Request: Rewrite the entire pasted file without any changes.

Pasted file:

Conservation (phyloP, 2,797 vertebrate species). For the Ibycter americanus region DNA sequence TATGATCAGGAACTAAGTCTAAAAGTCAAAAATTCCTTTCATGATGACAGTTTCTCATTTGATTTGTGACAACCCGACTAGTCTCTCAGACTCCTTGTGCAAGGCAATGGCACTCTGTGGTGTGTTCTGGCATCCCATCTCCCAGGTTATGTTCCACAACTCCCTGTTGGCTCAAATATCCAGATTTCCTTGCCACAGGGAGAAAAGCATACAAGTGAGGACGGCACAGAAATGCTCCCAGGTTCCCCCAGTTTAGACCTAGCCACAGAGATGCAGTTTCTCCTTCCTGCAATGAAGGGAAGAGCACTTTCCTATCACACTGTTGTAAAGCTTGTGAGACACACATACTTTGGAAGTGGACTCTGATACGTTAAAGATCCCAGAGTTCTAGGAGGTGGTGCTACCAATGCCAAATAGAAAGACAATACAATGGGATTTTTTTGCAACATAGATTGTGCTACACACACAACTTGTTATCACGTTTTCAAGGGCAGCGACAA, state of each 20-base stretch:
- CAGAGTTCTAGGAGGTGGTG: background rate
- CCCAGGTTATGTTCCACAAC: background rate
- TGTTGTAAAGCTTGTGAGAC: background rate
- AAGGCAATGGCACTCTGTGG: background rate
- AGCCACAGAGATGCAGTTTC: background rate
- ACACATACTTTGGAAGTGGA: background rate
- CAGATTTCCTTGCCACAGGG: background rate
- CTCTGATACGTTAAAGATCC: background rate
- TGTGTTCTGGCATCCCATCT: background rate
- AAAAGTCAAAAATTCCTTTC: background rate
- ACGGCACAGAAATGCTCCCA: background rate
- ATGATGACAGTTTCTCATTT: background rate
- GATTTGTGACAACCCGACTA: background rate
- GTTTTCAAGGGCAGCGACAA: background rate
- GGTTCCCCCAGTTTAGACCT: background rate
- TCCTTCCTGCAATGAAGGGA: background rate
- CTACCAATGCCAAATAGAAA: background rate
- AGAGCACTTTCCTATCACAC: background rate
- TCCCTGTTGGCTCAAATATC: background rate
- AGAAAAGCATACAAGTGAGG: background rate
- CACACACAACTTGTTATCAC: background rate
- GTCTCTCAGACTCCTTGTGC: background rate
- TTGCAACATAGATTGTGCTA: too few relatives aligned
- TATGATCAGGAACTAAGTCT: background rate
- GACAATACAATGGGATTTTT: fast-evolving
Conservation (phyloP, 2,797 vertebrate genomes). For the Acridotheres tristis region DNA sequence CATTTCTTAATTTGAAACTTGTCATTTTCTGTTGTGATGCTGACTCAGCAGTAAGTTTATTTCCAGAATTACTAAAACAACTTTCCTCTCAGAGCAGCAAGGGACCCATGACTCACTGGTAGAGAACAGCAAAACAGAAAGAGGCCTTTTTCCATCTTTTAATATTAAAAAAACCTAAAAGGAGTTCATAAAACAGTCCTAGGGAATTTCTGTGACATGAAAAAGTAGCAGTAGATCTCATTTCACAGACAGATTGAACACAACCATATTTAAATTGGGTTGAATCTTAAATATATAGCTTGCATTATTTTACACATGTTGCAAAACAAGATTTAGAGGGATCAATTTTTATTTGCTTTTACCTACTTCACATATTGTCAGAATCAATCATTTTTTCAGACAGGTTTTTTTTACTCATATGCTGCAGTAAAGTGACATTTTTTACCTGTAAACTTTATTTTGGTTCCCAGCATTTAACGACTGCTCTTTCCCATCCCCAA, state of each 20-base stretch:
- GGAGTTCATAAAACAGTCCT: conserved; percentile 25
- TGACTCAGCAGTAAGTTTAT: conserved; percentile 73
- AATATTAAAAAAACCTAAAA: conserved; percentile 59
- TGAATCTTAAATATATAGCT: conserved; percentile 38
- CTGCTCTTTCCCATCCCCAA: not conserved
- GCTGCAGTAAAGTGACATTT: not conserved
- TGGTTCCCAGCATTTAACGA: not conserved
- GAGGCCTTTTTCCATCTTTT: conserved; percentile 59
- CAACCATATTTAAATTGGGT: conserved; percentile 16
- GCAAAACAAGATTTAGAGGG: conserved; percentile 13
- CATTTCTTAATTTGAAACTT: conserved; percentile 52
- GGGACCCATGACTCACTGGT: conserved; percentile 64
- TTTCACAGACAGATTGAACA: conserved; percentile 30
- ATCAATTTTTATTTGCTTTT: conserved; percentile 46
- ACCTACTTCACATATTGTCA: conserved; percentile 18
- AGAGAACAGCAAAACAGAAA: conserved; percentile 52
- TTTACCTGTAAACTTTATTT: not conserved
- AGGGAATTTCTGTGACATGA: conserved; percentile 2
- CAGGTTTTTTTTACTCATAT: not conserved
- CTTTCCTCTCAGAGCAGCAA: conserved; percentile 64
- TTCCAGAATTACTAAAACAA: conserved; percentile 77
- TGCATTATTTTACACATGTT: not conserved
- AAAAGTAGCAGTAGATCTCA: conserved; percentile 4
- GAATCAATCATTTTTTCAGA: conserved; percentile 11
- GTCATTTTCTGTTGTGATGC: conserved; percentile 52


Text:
Conservation (phyloP, 2,797 vertebrate species). For the Ibycter americanus region DNA sequence TATGATCAGGAACTAAGTCTAAAAGTCAAAAATTCCTTTCATGATGACAGTTTCTCATTTGATTTGTGACAACCCGACTAGTCTCTCAGACTCCTTGTGCAAGGCAATGGCACTCTGTGGTGTGTTCTGGCATCCCATCTCCCAGGTTATGTTCCACAACTCCCTGTTGGCTCAAATATCCAGATTTCCTTGCCACAGGGAGAAAAGCATACAAGTGAGGACGGCACAGAAATGCTCCCAGGTTCCCCCAGTTTAGACCTAGCCACAGAGATGCAGTTTCTCCTTCCTGCAATGAAGGGAAGAGCACTTTCCTATCACACTGTTGTAAAGCTTGTGAGACACACATACTTTGGAAGTGGACTCTGATACGTTAAAGATCCCAGAGTTCTAGGAGGTGGTGCTACCAATGCCAAATAGAAAGACAATACAATGGGATTTTTTTGCAACATAGATTGTGCTACACACACAACTTGTTATCACGTTTTCAAGGGCAGCGACAA, state of each 20-base stretch:
- CAGAGTTCTAGGAGGTGGTG: background rate
- CCCAGGTTATGTTCCACAAC: background rate
- TGTTGTAAAGCTTGTGAGAC: background rate
- AAGGCAATGGCACTCTGTGG: background rate
- AGCCACAGAGATGCAGTTTC: background rate
- ACACATACTTTGGAAGTGGA: background rate
- CAGATTTCCTTGCCACAGGG: background rate
- CTCTGATACGTTAAAGATCC: background rate
- TGTGTTCTGGCATCCCATCT: background rate
- AAAAGTCAAAAATTCCTTTC: background rate
- ACGGCACAGAAATGCTCCCA: background rate
- ATGATGACAGTTTCTCATTT: background rate
- GATTTGTGACAACCCGACTA: background rate
- GTTTTCAAGGGCAGCGACAA: background rate
- GGTTCCCCCAGTTTAGACCT: background rate
- TCCTTCCTGCAATGAAGGGA: background rate
- CTACCAATGCCAAATAGAAA: background rate
- AGAGCACTTTCCTATCACAC: background rate
- TCCCTGTTGGCTCAAATATC: background rate
- AGAAAAGCATACAAGTGAGG: background rate
- CACACACAACTTGTTATCAC: background rate
- GTCTCTCAGACTCCTTGTGC: background rate
- TTGCAACATAGATTGTGCTA: too few relatives aligned
- TATGATCAGGAACTAAGTCT: background rate
- GACAATACAATGGGATTTTT: fast-evolving
Conservation (phyloP, 2,797 vertebrate genomes). For the Acridotheres tristis region DNA sequence CATTTCTTAATTTGAAACTTGTCATTTTCTGTTGTGATGCTGACTCAGCAGTAAGTTTATTTCCAGAATTACTAAAACAACTTTCCTCTCAGAGCAGCAAGGGACCCATGACTCACTGGTAGAGAACAGCAAAACAGAAAGAGGCCTTTTTCCATCTTTTAATATTAAAAAAACCTAAAAGGAGTTCATAAAACAGTCCTAGGGAATTTCTGTGACATGAAAAAGTAGCAGTAGATCTCATTTCACAGACAGATTGAACACAACCATATTTAAATTGGGTTGAATCTTAAATATATAGCTTGCATTATTTTACACATGTTGCAAAACAAGATTTAGAGGGATCAATTTTTATTTGCTTTTACCTACTTCACATATTGTCAGAATCAATCATTTTTTCAGACAGGTTTTTTTTACTCATATGCTGCAGTAAAGTGACATTTTTTACCTGTAAACTTTATTTTGGTTCCCAGCATTTAACGACTGCTCTTTCCCATCCCCAA, state of each 20-base stretch:
- GGAGTTCATAAAACAGTCCT: conserved; percentile 25
- TGACTCAGCAGTAAGTTTAT: conserved; percentile 73
- AATATTAAAAAAACCTAAAA: conserved; percentile 59
- TGAATCTTAAATATATAGCT: conserved; percentile 38
- CTGCTCTTTCCCATCCCCAA: not conserved
- GCTGCAGTAAAGTGACATTT: not conserved
- TGGTTCCCAGCATTTAACGA: not conserved
- GAGGCCTTTTTCCATCTTTT: conserved; percentile 59
- CAACCATATTTAAATTGGGT: conserved; percentile 16
- GCAAAACAAGATTTAGAGGG: conserved; percentile 13
- CATTTCTTAATTTGAAACTT: conserved; percentile 52
- GGGACCCATGACTCACTGGT: conserved; percentile 64
- TTTCACAGACAGATTGAACA: conserved; percentile 30
- ATCAATTTTTATTTGCTTTT: conserved; percentile 46
- ACCTACTTCACATATTGTCA: conserved; percentile 18
- AGAGAACAGCAAAACAGAAA: conserved; percentile 52
- TTTACCTGTAAACTTTATTT: not conserved
- AGGGAATTTCTGTGACATGA: conserved; percentile 2
- CAGGTTTTTTTTACTCATAT: not conserved
- CTTTCCTCTCAGAGCAGCAA: conserved; percentile 64
- TTCCAGAATTACTAAAACAA: conserved; percentile 77
- TGCATTATTTTACACATGTT: not conserved
- AAAAGTAGCAGTAGATCTCA: conserved; percentile 4
- GAATCAATCATTTTTTCAGA: conserved; percentile 11
- GTCATTTTCTGTTGTGATGC: conserved; percentile 52